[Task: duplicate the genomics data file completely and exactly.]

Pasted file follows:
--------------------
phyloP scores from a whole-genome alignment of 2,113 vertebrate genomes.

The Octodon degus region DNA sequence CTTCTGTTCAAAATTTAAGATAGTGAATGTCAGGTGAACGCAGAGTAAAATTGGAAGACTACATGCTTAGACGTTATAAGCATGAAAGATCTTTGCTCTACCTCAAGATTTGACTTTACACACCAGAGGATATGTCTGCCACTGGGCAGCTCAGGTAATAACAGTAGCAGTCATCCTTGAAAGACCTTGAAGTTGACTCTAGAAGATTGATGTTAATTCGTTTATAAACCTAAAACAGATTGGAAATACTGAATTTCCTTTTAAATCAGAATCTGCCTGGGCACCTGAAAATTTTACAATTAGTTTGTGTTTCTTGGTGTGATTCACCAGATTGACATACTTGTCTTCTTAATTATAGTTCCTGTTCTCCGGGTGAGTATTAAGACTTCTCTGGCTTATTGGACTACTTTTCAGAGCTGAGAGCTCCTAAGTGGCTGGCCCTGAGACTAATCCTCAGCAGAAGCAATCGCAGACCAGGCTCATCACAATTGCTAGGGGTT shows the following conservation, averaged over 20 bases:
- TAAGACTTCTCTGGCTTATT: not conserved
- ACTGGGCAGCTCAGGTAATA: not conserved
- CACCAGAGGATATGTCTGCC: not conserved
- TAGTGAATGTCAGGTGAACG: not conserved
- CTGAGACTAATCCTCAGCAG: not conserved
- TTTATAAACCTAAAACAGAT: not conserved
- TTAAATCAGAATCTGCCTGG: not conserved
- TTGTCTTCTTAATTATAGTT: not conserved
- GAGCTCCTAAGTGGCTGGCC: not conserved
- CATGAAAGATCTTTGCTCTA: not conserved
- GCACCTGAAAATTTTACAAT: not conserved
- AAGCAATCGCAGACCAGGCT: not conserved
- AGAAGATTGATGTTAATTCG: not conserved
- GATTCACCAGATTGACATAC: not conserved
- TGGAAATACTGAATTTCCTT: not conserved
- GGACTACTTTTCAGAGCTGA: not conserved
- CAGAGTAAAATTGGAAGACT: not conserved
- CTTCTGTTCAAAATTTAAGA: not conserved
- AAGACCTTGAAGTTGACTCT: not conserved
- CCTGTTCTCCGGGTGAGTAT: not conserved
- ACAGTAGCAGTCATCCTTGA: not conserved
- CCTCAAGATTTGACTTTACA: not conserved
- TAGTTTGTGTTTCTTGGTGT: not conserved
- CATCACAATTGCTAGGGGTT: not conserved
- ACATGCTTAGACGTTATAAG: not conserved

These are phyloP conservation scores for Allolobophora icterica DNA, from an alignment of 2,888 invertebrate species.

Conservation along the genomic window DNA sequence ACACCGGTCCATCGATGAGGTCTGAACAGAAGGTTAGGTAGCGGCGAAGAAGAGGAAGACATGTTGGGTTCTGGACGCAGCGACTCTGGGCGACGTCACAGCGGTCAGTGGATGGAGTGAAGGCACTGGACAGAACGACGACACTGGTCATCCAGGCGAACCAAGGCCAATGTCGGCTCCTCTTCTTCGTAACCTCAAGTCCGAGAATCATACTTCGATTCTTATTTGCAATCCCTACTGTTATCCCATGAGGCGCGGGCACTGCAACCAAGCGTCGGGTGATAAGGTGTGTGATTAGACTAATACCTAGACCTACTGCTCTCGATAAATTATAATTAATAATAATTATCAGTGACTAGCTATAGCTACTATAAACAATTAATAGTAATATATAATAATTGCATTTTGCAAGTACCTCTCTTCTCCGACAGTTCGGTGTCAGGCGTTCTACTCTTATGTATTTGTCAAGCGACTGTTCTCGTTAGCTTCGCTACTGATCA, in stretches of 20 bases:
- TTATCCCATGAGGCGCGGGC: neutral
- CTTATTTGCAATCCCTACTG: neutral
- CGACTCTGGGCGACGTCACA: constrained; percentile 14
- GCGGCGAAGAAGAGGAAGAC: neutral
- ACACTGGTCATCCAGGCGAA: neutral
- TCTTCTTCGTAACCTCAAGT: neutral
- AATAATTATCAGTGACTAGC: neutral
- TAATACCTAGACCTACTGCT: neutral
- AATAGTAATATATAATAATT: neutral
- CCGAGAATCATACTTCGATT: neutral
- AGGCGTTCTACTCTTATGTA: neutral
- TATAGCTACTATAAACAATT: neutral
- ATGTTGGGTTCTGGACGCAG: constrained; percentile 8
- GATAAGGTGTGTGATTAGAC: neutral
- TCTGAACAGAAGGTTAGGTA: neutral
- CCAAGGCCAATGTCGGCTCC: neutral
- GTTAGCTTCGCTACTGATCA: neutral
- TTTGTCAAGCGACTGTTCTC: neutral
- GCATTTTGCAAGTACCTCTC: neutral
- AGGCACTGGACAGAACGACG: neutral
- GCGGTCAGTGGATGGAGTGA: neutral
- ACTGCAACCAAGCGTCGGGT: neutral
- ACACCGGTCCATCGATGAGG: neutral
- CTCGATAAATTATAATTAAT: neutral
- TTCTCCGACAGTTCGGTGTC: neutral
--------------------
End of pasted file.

phyloP scores from a whole-genome alignment of 2,113 vertebrate genomes.

The Octodon degus region DNA sequence CTTCTGTTCAAAATTTAAGATAGTGAATGTCAGGTGAACGCAGAGTAAAATTGGAAGACTACATGCTTAGACGTTATAAGCATGAAAGATCTTTGCTCTACCTCAAGATTTGACTTTACACACCAGAGGATATGTCTGCCACTGGGCAGCTCAGGTAATAACAGTAGCAGTCATCCTTGAAAGACCTTGAAGTTGACTCTAGAAGATTGATGTTAATTCGTTTATAAACCTAAAACAGATTGGAAATACTGAATTTCCTTTTAAATCAGAATCTGCCTGGGCACCTGAAAATTTTACAATTAGTTTGTGTTTCTTGGTGTGATTCACCAGATTGACATACTTGTCTTCTTAATTATAGTTCCTGTTCTCCGGGTGAGTATTAAGACTTCTCTGGCTTATTGGACTACTTTTCAGAGCTGAGAGCTCCTAAGTGGCTGGCCCTGAGACTAATCCTCAGCAGAAGCAATCGCAGACCAGGCTCATCACAATTGCTAGGGGTT shows the following conservation, averaged over 20 bases:
- TAAGACTTCTCTGGCTTATT: not conserved
- ACTGGGCAGCTCAGGTAATA: not conserved
- CACCAGAGGATATGTCTGCC: not conserved
- TAGTGAATGTCAGGTGAACG: not conserved
- CTGAGACTAATCCTCAGCAG: not conserved
- TTTATAAACCTAAAACAGAT: not conserved
- TTAAATCAGAATCTGCCTGG: not conserved
- TTGTCTTCTTAATTATAGTT: not conserved
- GAGCTCCTAAGTGGCTGGCC: not conserved
- CATGAAAGATCTTTGCTCTA: not conserved
- GCACCTGAAAATTTTACAAT: not conserved
- AAGCAATCGCAGACCAGGCT: not conserved
- AGAAGATTGATGTTAATTCG: not conserved
- GATTCACCAGATTGACATAC: not conserved
- TGGAAATACTGAATTTCCTT: not conserved
- GGACTACTTTTCAGAGCTGA: not conserved
- CAGAGTAAAATTGGAAGACT: not conserved
- CTTCTGTTCAAAATTTAAGA: not conserved
- AAGACCTTGAAGTTGACTCT: not conserved
- CCTGTTCTCCGGGTGAGTAT: not conserved
- ACAGTAGCAGTCATCCTTGA: not conserved
- CCTCAAGATTTGACTTTACA: not conserved
- TAGTTTGTGTTTCTTGGTGT: not conserved
- CATCACAATTGCTAGGGGTT: not conserved
- ACATGCTTAGACGTTATAAG: not conserved

These are phyloP conservation scores for Allolobophora icterica DNA, from an alignment of 2,888 invertebrate species.

Conservation along the genomic window DNA sequence ACACCGGTCCATCGATGAGGTCTGAACAGAAGGTTAGGTAGCGGCGAAGAAGAGGAAGACATGTTGGGTTCTGGACGCAGCGACTCTGGGCGACGTCACAGCGGTCAGTGGATGGAGTGAAGGCACTGGACAGAACGACGACACTGGTCATCCAGGCGAACCAAGGCCAATGTCGGCTCCTCTTCTTCGTAACCTCAAGTCCGAGAATCATACTTCGATTCTTATTTGCAATCCCTACTGTTATCCCATGAGGCGCGGGCACTGCAACCAAGCGTCGGGTGATAAGGTGTGTGATTAGACTAATACCTAGACCTACTGCTCTCGATAAATTATAATTAATAATAATTATCAGTGACTAGCTATAGCTACTATAAACAATTAATAGTAATATATAATAATTGCATTTTGCAAGTACCTCTCTTCTCCGACAGTTCGGTGTCAGGCGTTCTACTCTTATGTATTTGTCAAGCGACTGTTCTCGTTAGCTTCGCTACTGATCA, in stretches of 20 bases:
- TTATCCCATGAGGCGCGGGC: neutral
- CTTATTTGCAATCCCTACTG: neutral
- CGACTCTGGGCGACGTCACA: constrained; percentile 14
- GCGGCGAAGAAGAGGAAGAC: neutral
- ACACTGGTCATCCAGGCGAA: neutral
- TCTTCTTCGTAACCTCAAGT: neutral
- AATAATTATCAGTGACTAGC: neutral
- TAATACCTAGACCTACTGCT: neutral
- AATAGTAATATATAATAATT: neutral
- CCGAGAATCATACTTCGATT: neutral
- AGGCGTTCTACTCTTATGTA: neutral
- TATAGCTACTATAAACAATT: neutral
- ATGTTGGGTTCTGGACGCAG: constrained; percentile 8
- GATAAGGTGTGTGATTAGAC: neutral
- TCTGAACAGAAGGTTAGGTA: neutral
- CCAAGGCCAATGTCGGCTCC: neutral
- GTTAGCTTCGCTACTGATCA: neutral
- TTTGTCAAGCGACTGTTCTC: neutral
- GCATTTTGCAAGTACCTCTC: neutral
- AGGCACTGGACAGAACGACG: neutral
- GCGGTCAGTGGATGGAGTGA: neutral
- ACTGCAACCAAGCGTCGGGT: neutral
- ACACCGGTCCATCGATGAGG: neutral
- CTCGATAAATTATAATTAAT: neutral
- TTCTCCGACAGTTCGGTGTC: neutral